The Economics of Parking Lots

12/15/2012 12:00:00 PM
Maybe this seems to be mundane stuff, but it turns out that parking in downtown city districts is a contentious issue. On the one side, there are people like me who want more and better parking in downtown areas because we hate hate hate the hassles of parking or, worse, having to coordinate some other form of transportation. On the other side are the Utopian dreamers who think that we don't need any parking downtown, and everyone can move into apartments nearby and walk where ever they want to go.

Ok, there's actually a bit of science to this. Expanding downtown parking is often advocated as the number one way to bring business back into downtown sectors, which have a lot of appeal as quaint high-density business districts that don't spoil the countryside the way suburban sprawl does. This policy of expanding parking makes intuitive sense to a lot of people since more and easier parking reduces the costs for people to come downtown, decreasing the likelihood that they will take their cars to more car-friendly sprawling suburban developments that are practically overflowing with free parking so close to the businesses you practically don't have to walk at all.

As in all economics, however, there is another hand. Namely, parking lots are exceedingly ugly. Putting parking lots and parking garages in downtown areas takes up high-value land with a massive, noisy, dirty, eyesore. In fact, some research has shown a negative correlation between the percentage of downtown area covered by parking and the amount of economic activity in them (though, this research does not establish causality--there is an extent to which parking is more likely to be added in already declining neighborhoods). This suggests that simply adding more and more parking may not produce the desired effect--the benefits of increasing the ease with which customers can reach downtown businesses must be balanced with the cost of taking up valuable real estate and creating a business-hurting eyesore. The result is that we will probably never achieve a reality in which going downtown is as easy as going to a suburban shopping mall.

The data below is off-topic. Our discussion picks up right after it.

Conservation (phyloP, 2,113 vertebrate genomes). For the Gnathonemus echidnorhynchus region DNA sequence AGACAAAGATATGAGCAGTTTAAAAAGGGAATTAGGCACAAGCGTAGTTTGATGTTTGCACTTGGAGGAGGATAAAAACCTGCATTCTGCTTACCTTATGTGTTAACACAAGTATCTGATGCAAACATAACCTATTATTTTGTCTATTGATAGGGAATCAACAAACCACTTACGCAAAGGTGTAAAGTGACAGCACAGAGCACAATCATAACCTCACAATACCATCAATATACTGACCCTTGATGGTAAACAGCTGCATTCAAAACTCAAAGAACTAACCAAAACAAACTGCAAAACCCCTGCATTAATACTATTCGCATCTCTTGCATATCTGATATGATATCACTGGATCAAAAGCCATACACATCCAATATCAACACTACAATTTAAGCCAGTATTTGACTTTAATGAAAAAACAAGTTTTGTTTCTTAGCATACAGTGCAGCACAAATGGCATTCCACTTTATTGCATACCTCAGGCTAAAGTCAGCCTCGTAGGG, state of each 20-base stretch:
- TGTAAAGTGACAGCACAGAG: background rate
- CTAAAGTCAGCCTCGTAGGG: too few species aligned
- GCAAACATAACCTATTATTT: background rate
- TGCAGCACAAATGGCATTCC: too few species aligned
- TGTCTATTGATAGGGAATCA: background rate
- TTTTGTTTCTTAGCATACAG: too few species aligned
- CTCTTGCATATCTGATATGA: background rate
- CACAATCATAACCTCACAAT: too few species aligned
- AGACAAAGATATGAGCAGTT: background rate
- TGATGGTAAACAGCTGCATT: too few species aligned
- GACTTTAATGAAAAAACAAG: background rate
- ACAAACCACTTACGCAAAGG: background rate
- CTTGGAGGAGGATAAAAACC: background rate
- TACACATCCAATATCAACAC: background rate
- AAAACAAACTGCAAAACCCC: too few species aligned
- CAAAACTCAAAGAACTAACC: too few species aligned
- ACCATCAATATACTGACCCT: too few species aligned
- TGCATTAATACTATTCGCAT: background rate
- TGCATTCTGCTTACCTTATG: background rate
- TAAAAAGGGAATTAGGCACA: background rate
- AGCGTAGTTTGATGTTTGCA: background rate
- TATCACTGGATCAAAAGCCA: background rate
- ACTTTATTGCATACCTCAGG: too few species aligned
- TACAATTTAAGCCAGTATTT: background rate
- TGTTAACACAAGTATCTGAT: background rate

I would, however, caution people against arguing against the need for more parking on the basis that "I can always find a parking spot somewhere," or some variant of that argument. It is quite likely that downtown populations and business is constrained by the amount of parking, even if you can usually squeak by finding some parking spot on some forgotten side-street. The reason is that in the real world people do avoid downtown areas because of the difficulty and cost of finding parking, with the result that many downtown areas never grow enough to completely use up the available parking. That is, you found parking downtown not because there is enough parking, but because some suburban commuter decided that there was too little parking to try to go downtown.